Work is Like Toilet Paper
When I was a little boy I gave toilet paper a lot of thought.
I'd sit with my legs dangling and wonder how the roll was fitted in between the two powder blue ceramic holders, and when the roll was reduced to a flimsy cardboard tube, how it was removed and replaced with a full one. I'd push the roll up and down and back and forth, looking for the angle that would release the roll, to no avail, and I would think of all kinds of questions:
How did they make the paper so thin? Who actually uses only one square and if, as I suspected, the answer was nobody, why not make one square the length of two or three squares? Who determined the universal toilet paper roll width? Why did Mr. Whipple take such offense to people squeezing the Charmin?
The toilet paper roll is no longer a mystery to me. I more than understand and appreciate its value - so much so, that I am able to compare and contrast it to things more significant. Such as:
Why I think work is like toilet paper.
1. Let's start with the obvious: There is a lot of crap to deal with at work. Employees spend a lot of time cleaning up messes...messes usually caused by other people (gross). Sometimes cleaning the mess created by other people requires significant effort (more gross), and when we do clean it up we are painfully aware that there is only more of their crap to follow.
Number 2 (lay-up): Like a dwindling roll, we can often see when the end of a job is getting near. There are usually warning signs a job is unraveling, and one has the choice to keep going and hope for the best, or swap it out for a new one before it ends badly. Smart employers who value good employees will make doing your business their business, and could take meaningful steps to keep you. However, sometimes employees reach a saturation point and can no longer absorb any more and must move on.... wipe the slate clean, if you will.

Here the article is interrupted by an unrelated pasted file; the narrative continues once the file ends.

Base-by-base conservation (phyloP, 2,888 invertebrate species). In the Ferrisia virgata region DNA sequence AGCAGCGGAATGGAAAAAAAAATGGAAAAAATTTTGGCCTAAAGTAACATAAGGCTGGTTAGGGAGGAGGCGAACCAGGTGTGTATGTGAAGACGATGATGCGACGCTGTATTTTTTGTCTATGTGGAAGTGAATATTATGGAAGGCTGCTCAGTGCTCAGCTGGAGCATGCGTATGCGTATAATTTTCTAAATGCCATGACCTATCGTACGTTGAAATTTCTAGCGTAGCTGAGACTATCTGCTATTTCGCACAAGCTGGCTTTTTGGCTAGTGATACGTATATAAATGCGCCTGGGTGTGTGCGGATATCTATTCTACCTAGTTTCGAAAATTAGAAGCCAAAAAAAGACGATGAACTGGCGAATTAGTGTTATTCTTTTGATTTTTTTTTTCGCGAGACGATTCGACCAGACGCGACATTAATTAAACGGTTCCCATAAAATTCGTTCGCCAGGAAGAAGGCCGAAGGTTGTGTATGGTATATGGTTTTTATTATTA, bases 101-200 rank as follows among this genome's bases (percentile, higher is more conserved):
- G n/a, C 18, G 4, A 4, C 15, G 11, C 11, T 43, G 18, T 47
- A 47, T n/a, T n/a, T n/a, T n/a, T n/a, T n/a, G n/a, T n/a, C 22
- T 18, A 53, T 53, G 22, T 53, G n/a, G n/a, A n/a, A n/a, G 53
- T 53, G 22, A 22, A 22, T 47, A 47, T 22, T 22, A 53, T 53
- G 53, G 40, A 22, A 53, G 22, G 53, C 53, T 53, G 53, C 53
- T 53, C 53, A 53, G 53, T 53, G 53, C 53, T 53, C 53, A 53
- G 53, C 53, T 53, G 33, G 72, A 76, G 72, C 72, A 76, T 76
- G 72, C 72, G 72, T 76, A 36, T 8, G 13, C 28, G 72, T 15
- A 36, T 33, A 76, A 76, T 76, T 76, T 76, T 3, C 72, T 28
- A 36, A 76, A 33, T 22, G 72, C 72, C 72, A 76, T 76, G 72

3. Changing a roll requires an understanding of a simple but learned technique, like depressing the toilet paper roll holder's spring mechanism that makes for a quick change of the roll. Without it, one is reduced to inefficient and awkward hand unrolling methods, wasting time and paper. Similarly, making a job change is easier when you apply a proven technique: Get a resume together, connect on LinkedIn, and use your contacts and networks. To not do so would make for inefficient and awkward job search methods, and be a waste of your time and paper.
4. There are no guarantees another roll is under the vanity. When a job does come to an abrupt end we are often caught with our pants down, without a replacement role nearby. Sometimes we get lucky and do not have to reach very far; sometimes we have to hunt around a little; and sometimes we have to settle for something less than desirable to get the job done.
5. People choose their toilet paper for reasons that make their bathroom experience the most comfortable, notably strength, softness, or price. The same is true with our jobs. To help make our work sessions more comfortable we consider factors that are important to us, such as commute, benefits, and salary. In the end, these factors can make a dirty job a little more tolerable.
I am by no means an expert on dispensing toilet paper or job advice. However, I do appreciate a good analogy, and it is not too challenging to flush a handful from these two seemingly unrelated topics.